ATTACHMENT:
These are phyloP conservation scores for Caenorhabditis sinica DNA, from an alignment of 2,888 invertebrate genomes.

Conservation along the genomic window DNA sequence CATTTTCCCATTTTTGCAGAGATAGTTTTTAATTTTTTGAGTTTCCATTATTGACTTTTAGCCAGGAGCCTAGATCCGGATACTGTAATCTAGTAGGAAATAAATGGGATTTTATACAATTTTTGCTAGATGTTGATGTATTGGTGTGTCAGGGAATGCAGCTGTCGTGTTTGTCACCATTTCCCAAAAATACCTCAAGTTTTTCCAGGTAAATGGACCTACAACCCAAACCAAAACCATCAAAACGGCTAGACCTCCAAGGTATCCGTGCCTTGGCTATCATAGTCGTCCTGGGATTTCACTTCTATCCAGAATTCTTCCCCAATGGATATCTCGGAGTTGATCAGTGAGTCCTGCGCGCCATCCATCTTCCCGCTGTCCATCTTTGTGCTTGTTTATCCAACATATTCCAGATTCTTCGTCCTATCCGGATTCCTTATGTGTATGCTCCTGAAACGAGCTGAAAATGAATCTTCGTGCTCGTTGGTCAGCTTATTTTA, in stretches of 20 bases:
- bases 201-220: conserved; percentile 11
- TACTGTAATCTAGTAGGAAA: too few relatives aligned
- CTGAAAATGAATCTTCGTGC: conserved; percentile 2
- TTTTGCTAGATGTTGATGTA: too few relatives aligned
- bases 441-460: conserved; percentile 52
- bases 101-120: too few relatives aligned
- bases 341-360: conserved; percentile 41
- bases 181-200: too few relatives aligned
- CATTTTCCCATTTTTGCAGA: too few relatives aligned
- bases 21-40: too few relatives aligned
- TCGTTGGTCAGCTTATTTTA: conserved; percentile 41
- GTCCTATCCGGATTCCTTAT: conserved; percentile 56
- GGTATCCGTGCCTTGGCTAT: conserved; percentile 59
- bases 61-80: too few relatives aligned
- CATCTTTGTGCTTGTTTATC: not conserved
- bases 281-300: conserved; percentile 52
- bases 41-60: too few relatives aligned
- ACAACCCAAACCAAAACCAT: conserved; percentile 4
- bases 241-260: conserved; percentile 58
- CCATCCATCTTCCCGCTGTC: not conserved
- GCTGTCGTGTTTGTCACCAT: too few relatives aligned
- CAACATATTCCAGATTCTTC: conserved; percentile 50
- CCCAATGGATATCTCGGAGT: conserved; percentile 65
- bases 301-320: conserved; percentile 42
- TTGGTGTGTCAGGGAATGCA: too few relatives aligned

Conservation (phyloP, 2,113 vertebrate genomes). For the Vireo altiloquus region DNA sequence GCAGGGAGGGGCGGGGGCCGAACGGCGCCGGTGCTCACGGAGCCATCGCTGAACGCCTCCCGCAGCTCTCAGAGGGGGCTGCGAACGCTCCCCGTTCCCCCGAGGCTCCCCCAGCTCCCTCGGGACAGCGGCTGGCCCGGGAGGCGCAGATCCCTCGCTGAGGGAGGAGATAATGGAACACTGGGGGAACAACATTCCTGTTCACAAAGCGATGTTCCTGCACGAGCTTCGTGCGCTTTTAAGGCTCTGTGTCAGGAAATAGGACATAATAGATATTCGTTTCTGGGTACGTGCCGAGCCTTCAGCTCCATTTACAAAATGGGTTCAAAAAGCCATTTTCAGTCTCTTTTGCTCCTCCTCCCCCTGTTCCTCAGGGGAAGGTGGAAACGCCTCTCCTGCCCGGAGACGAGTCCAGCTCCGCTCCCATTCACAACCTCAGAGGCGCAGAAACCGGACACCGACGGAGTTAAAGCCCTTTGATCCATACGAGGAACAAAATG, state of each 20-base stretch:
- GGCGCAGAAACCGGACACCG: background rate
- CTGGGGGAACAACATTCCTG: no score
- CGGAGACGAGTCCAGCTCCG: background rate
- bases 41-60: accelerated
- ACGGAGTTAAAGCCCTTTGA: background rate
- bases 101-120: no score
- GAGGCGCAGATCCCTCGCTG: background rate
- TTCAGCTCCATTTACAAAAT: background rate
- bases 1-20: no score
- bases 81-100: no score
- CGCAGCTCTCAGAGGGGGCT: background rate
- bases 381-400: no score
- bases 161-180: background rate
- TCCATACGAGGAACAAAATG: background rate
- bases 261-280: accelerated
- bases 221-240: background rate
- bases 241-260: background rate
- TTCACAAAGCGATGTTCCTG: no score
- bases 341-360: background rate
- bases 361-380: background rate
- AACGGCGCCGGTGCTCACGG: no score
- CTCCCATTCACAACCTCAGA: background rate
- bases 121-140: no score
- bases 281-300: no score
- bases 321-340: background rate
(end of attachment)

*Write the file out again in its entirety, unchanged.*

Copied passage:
These are phyloP conservation scores for Caenorhabditis sinica DNA, from an alignment of 2,888 invertebrate genomes.

Conservation along the genomic window DNA sequence CATTTTCCCATTTTTGCAGAGATAGTTTTTAATTTTTTGAGTTTCCATTATTGACTTTTAGCCAGGAGCCTAGATCCGGATACTGTAATCTAGTAGGAAATAAATGGGATTTTATACAATTTTTGCTAGATGTTGATGTATTGGTGTGTCAGGGAATGCAGCTGTCGTGTTTGTCACCATTTCCCAAAAATACCTCAAGTTTTTCCAGGTAAATGGACCTACAACCCAAACCAAAACCATCAAAACGGCTAGACCTCCAAGGTATCCGTGCCTTGGCTATCATAGTCGTCCTGGGATTTCACTTCTATCCAGAATTCTTCCCCAATGGATATCTCGGAGTTGATCAGTGAGTCCTGCGCGCCATCCATCTTCCCGCTGTCCATCTTTGTGCTTGTTTATCCAACATATTCCAGATTCTTCGTCCTATCCGGATTCCTTATGTGTATGCTCCTGAAACGAGCTGAAAATGAATCTTCGTGCTCGTTGGTCAGCTTATTTTA, in stretches of 20 bases:
- bases 201-220: conserved; percentile 11
- TACTGTAATCTAGTAGGAAA: too few relatives aligned
- CTGAAAATGAATCTTCGTGC: conserved; percentile 2
- TTTTGCTAGATGTTGATGTA: too few relatives aligned
- bases 441-460: conserved; percentile 52
- bases 101-120: too few relatives aligned
- bases 341-360: conserved; percentile 41
- bases 181-200: too few relatives aligned
- CATTTTCCCATTTTTGCAGA: too few relatives aligned
- bases 21-40: too few relatives aligned
- TCGTTGGTCAGCTTATTTTA: conserved; percentile 41
- GTCCTATCCGGATTCCTTAT: conserved; percentile 56
- GGTATCCGTGCCTTGGCTAT: conserved; percentile 59
- bases 61-80: too few relatives aligned
- CATCTTTGTGCTTGTTTATC: not conserved
- bases 281-300: conserved; percentile 52
- bases 41-60: too few relatives aligned
- ACAACCCAAACCAAAACCAT: conserved; percentile 4
- bases 241-260: conserved; percentile 58
- CCATCCATCTTCCCGCTGTC: not conserved
- GCTGTCGTGTTTGTCACCAT: too few relatives aligned
- CAACATATTCCAGATTCTTC: conserved; percentile 50
- CCCAATGGATATCTCGGAGT: conserved; percentile 65
- bases 301-320: conserved; percentile 42
- TTGGTGTGTCAGGGAATGCA: too few relatives aligned

Conservation (phyloP, 2,113 vertebrate genomes). For the Vireo altiloquus region DNA sequence GCAGGGAGGGGCGGGGGCCGAACGGCGCCGGTGCTCACGGAGCCATCGCTGAACGCCTCCCGCAGCTCTCAGAGGGGGCTGCGAACGCTCCCCGTTCCCCCGAGGCTCCCCCAGCTCCCTCGGGACAGCGGCTGGCCCGGGAGGCGCAGATCCCTCGCTGAGGGAGGAGATAATGGAACACTGGGGGAACAACATTCCTGTTCACAAAGCGATGTTCCTGCACGAGCTTCGTGCGCTTTTAAGGCTCTGTGTCAGGAAATAGGACATAATAGATATTCGTTTCTGGGTACGTGCCGAGCCTTCAGCTCCATTTACAAAATGGGTTCAAAAAGCCATTTTCAGTCTCTTTTGCTCCTCCTCCCCCTGTTCCTCAGGGGAAGGTGGAAACGCCTCTCCTGCCCGGAGACGAGTCCAGCTCCGCTCCCATTCACAACCTCAGAGGCGCAGAAACCGGACACCGACGGAGTTAAAGCCCTTTGATCCATACGAGGAACAAAATG, state of each 20-base stretch:
- GGCGCAGAAACCGGACACCG: background rate
- CTGGGGGAACAACATTCCTG: no score
- CGGAGACGAGTCCAGCTCCG: background rate
- bases 41-60: accelerated
- ACGGAGTTAAAGCCCTTTGA: background rate
- bases 101-120: no score
- GAGGCGCAGATCCCTCGCTG: background rate
- TTCAGCTCCATTTACAAAAT: background rate
- bases 1-20: no score
- bases 81-100: no score
- CGCAGCTCTCAGAGGGGGCT: background rate
- bases 381-400: no score
- bases 161-180: background rate
- TCCATACGAGGAACAAAATG: background rate
- bases 261-280: accelerated
- bases 221-240: background rate
- bases 241-260: background rate
- TTCACAAAGCGATGTTCCTG: no score
- bases 341-360: background rate
- bases 361-380: background rate
- AACGGCGCCGGTGCTCACGG: no score
- CTCCCATTCACAACCTCAGA: background rate
- bases 121-140: no score
- bases 281-300: no score
- bases 321-340: background rate